Virginia Tech athletic director Whit Babcock is a smart man. The athletic director at Virginia Tech since 2014, Babcock has made some good decisions, especially as it pertains to head-coaching hires.
On Monday, Babcock made the biggest non-move of his tenure when it was reported the Hokies would retain Justin Fuente as the head football coach.
Justin Fuente is likely returning next season at Virginia Tech, industry sources told @Stadium. The school announced a Tuesday news conference regarding football topics— Brett McMurphy (@Brett_McMurphy) December 14, 2020
In recent weeks, the rumor mill was red-hot over Fuente’s future with the team. You had some arguing there was no money to replace Fuente, while the other camp steadfastly said, yes, the money was there.
Apparently, the astute Babcock doesn’t understand the basic economic principle of sunk cost.
On Tuesday, Fuente’s buyout would go from $12.5 million to $10 million, leading many to speculate a change was on the horizon.
Had Babcock parted ways with Fuente on Tuesday, it would have cost Virginia Tech $10 million.
Meanwhile, another subpar recruiting class followed by yet another mediocre season will cost Virginia Tech much more in the long run.
So, why did Babcock choose to roll with Fuente another season despite mediocre results on the field and a continued decline in recruiting?
There are two trains of thought here. The first being, Babcock didn’t get the guy he wanted.
Whether it be Luke Fickell, Billy Napier, or Tony Elliott, perhaps Babcock made a run and couldn’t strike a deal. Instead of settling on a Plan-B hire, Babcock decided to give Fuente one more opportunity and wait for the next coaching cycle.
Or, perhaps, Babcock was simply apprehensive about making a move.
Babcock has to nail his next football coach, or he could be on the hot seat. And, make no mistake, Virginia Tech will be in the market for a new coach — sooner than later.
Earlier on Monday, the Hokies announced that Babcock would field questions on the state of the football program on Tuesday afternoon via Zoom. You can probably expect a bunch of non-answers, such as the university’s new financial commitment to football and giving Fuente the additional resources he needs to compete at the highest level.
Oh, and COVID. Yes, COVID-19 has affected everyone. That’s not to be disputed. But don’t let anyone fool you into thinking it has only affected Virginia Tech.
Give me a break.
You can’t teach someone something that doesn’t exist within them. You magically think Fuente will become this happy extrovert, selling his plan to Virginia Tech’s top donors, mending fences with former players, all the while making the Hokies a force on the recruiting trail?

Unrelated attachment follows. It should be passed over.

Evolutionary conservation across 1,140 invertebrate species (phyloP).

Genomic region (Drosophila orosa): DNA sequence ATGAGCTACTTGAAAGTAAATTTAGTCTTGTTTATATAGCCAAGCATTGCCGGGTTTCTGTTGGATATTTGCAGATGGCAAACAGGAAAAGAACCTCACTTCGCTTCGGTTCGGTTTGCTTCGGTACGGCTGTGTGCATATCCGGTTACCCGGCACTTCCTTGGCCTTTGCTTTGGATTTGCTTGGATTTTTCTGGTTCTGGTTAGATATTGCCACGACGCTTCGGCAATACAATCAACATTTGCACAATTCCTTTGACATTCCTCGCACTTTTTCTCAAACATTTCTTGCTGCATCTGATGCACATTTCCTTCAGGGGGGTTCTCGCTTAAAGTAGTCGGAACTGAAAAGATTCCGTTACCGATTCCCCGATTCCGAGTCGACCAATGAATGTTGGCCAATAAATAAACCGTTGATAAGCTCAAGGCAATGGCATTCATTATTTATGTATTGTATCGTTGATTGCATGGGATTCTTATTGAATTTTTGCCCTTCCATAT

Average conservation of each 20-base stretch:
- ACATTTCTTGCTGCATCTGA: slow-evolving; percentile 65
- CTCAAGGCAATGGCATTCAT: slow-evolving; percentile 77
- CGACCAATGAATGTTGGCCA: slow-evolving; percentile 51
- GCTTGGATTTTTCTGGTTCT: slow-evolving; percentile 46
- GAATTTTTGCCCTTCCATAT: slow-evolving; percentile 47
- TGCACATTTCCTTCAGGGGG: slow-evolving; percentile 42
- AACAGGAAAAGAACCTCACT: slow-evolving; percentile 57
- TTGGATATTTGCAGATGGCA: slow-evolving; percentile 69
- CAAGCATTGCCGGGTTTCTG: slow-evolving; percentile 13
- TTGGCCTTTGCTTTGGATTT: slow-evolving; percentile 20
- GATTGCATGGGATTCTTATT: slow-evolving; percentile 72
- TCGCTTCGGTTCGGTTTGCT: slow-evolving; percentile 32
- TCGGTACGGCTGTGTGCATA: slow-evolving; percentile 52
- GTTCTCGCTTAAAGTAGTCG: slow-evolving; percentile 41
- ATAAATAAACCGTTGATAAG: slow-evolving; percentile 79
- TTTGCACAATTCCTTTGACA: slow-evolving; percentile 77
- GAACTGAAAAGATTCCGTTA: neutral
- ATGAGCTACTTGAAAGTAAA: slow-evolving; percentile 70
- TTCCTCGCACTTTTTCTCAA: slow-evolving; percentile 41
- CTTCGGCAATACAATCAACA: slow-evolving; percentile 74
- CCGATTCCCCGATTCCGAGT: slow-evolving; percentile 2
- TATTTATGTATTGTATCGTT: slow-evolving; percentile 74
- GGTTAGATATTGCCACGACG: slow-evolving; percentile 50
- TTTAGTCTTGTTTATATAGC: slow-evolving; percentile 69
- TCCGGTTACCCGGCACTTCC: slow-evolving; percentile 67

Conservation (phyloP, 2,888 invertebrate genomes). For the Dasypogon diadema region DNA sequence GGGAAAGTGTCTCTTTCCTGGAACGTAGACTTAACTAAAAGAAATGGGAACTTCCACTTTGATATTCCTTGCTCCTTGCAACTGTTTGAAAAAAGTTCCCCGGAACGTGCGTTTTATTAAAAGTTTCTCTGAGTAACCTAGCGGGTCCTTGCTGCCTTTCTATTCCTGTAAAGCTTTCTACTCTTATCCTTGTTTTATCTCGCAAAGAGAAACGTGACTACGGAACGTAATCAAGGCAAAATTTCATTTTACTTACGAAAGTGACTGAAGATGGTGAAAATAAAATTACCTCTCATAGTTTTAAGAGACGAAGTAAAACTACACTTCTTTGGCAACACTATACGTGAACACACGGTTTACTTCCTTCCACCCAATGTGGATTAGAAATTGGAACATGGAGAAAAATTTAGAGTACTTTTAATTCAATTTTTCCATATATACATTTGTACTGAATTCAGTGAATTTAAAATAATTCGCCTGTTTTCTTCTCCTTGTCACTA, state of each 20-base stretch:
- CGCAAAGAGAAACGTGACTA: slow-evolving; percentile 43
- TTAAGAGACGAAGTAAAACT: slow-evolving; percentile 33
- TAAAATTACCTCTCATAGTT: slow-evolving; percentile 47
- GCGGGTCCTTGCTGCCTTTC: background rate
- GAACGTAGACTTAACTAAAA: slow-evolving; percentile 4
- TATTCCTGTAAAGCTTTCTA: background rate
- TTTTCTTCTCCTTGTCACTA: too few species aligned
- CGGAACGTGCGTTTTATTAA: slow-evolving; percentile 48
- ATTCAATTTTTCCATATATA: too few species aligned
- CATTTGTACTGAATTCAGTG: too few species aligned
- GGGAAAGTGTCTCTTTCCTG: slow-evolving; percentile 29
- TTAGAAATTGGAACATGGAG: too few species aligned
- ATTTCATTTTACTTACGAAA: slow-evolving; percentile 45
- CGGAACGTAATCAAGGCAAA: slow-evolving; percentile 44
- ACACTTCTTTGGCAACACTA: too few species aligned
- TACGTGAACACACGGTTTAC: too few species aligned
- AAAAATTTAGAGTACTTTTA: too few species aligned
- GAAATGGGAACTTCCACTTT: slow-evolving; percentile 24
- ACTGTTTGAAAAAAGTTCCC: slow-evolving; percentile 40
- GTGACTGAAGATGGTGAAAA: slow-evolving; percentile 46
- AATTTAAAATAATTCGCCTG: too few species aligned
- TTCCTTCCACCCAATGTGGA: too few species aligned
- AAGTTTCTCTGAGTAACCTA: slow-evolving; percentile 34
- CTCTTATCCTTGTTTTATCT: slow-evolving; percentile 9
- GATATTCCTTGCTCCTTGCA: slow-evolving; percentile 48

It is not going to happen.
Look, fans could buy this type of situation two years ago that the head coach would look within himself and make the requisite changes to turn the Hokies. Now, no one buys it.
A historic home loss to Duke, losses to Liberty, Wake Forest, Virginia, and Pittsburgh gives everyone all the data points they need.
Fuente’s not the guy.
He can’t recruit, and the offense — his specialty — continues to regress. Quarterback play — his expertise — continues to regress. Yet, instead of Fuente looking in the mirror and realizing something needed to change, he insisted it was the “most ludicrous crap” he’d ever heard about taking over playcalling duties.
Babcock knows this isn’t working. He’s too smart. But instead of fixing it, he’s willing to let Fuente burn more bridges and put the Hokies another year behind in terms of returning to relevance. Look, when I say relevance, I don’t mean a trip to the College Football Playoff; I mean competing for the ACC Coastal title.
That’s the bar, folks.
For many Virginia Tech fans, seeing Shane Beamer take the head-coaching job at South Carolina was bittersweet. Everyone wants to see him succeed with the Gamecocks; however, many wanted him in Blacksburg.
Would that have been a good move? Who knows. It certainly would’ve excited the fan base and donors.
The Virginia Tech fan base has become apathetic. That’s a dangerous place to be. And it’s going to get worse.
If fans are allowed back in the fall, what will Lane Stadium look like? I expect full crowds because fans have missed football. But what if the Hokies have another bad loss in September?
Richmond is on the schedule for 2021; what happens if the Spiders are the latest team from the state of Virginia to dethrone the Hokies? Fuente has already lost to Old Dominion and Liberty.
It could happen.
Now that Fuente is staying for 2021, he better make some staff changes. Having Brad Cornelsen trot out there as offensive coordinator again next season is akin to him giving a middle finger to Virginia Tech fans.
As stated many times in this space, I do not doubt that Justin Fuente is a terrific human being. However, that doesn’t make him the right guy to be the head football coach at Virginia Tech.
In announcing Fuente’s return to Virginia Tech for the 2021 season, Babcock essentially just kicked the can down the road.
Virginia Tech will be in the same position next winter after another disappointing season. And while the buyout may be less, the other financial ramifications may be far more significant.